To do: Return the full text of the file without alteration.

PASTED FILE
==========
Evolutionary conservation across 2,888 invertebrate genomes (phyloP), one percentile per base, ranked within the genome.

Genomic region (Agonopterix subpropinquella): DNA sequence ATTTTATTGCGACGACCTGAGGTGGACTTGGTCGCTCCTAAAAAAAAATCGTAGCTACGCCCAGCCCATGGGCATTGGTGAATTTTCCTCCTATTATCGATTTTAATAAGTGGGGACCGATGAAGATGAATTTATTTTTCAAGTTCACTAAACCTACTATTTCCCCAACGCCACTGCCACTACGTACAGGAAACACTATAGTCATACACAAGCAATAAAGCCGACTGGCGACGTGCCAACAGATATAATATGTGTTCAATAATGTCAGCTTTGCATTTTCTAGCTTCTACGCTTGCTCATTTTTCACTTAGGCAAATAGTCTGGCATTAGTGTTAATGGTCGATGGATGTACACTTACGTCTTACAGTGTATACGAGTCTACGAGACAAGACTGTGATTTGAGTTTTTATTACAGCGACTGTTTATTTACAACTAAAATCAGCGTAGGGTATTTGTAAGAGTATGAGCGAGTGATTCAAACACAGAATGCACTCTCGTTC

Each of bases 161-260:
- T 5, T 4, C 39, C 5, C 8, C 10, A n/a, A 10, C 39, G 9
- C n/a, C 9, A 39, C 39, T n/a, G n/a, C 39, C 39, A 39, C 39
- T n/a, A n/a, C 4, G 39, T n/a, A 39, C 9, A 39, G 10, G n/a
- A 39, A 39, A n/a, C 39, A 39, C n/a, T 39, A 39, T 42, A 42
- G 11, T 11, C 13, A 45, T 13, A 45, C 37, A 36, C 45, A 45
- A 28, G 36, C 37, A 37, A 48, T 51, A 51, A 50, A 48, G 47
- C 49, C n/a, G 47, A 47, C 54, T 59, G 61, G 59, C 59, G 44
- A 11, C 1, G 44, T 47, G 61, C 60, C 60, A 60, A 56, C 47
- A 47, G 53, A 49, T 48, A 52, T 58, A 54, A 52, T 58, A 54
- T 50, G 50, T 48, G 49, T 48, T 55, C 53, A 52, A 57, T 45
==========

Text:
Evolutionary conservation across 2,888 invertebrate genomes (phyloP), one percentile per base, ranked within the genome.

Genomic region (Agonopterix subpropinquella): DNA sequence ATTTTATTGCGACGACCTGAGGTGGACTTGGTCGCTCCTAAAAAAAAATCGTAGCTACGCCCAGCCCATGGGCATTGGTGAATTTTCCTCCTATTATCGATTTTAATAAGTGGGGACCGATGAAGATGAATTTATTTTTCAAGTTCACTAAACCTACTATTTCCCCAACGCCACTGCCACTACGTACAGGAAACACTATAGTCATACACAAGCAATAAAGCCGACTGGCGACGTGCCAACAGATATAATATGTGTTCAATAATGTCAGCTTTGCATTTTCTAGCTTCTACGCTTGCTCATTTTTCACTTAGGCAAATAGTCTGGCATTAGTGTTAATGGTCGATGGATGTACACTTACGTCTTACAGTGTATACGAGTCTACGAGACAAGACTGTGATTTGAGTTTTTATTACAGCGACTGTTTATTTACAACTAAAATCAGCGTAGGGTATTTGTAAGAGTATGAGCGAGTGATTCAAACACAGAATGCACTCTCGTTC

Each of bases 161-260:
- T 5, T 4, C 39, C 5, C 8, C 10, A n/a, A 10, C 39, G 9
- C n/a, C 9, A 39, C 39, T n/a, G n/a, C 39, C 39, A 39, C 39
- T n/a, A n/a, C 4, G 39, T n/a, A 39, C 9, A 39, G 10, G n/a
- A 39, A 39, A n/a, C 39, A 39, C n/a, T 39, A 39, T 42, A 42
- G 11, T 11, C 13, A 45, T 13, A 45, C 37, A 36, C 45, A 45
- A 28, G 36, C 37, A 37, A 48, T 51, A 51, A 50, A 48, G 47
- C 49, C n/a, G 47, A 47, C 54, T 59, G 61, G 59, C 59, G 44
- A 11, C 1, G 44, T 47, G 61, C 60, C 60, A 60, A 56, C 47
- A 47, G 53, A 49, T 48, A 52, T 58, A 54, A 52, T 58, A 54
- T 50, G 50, T 48, G 49, T 48, T 55, C 53, A 52, A 57, T 45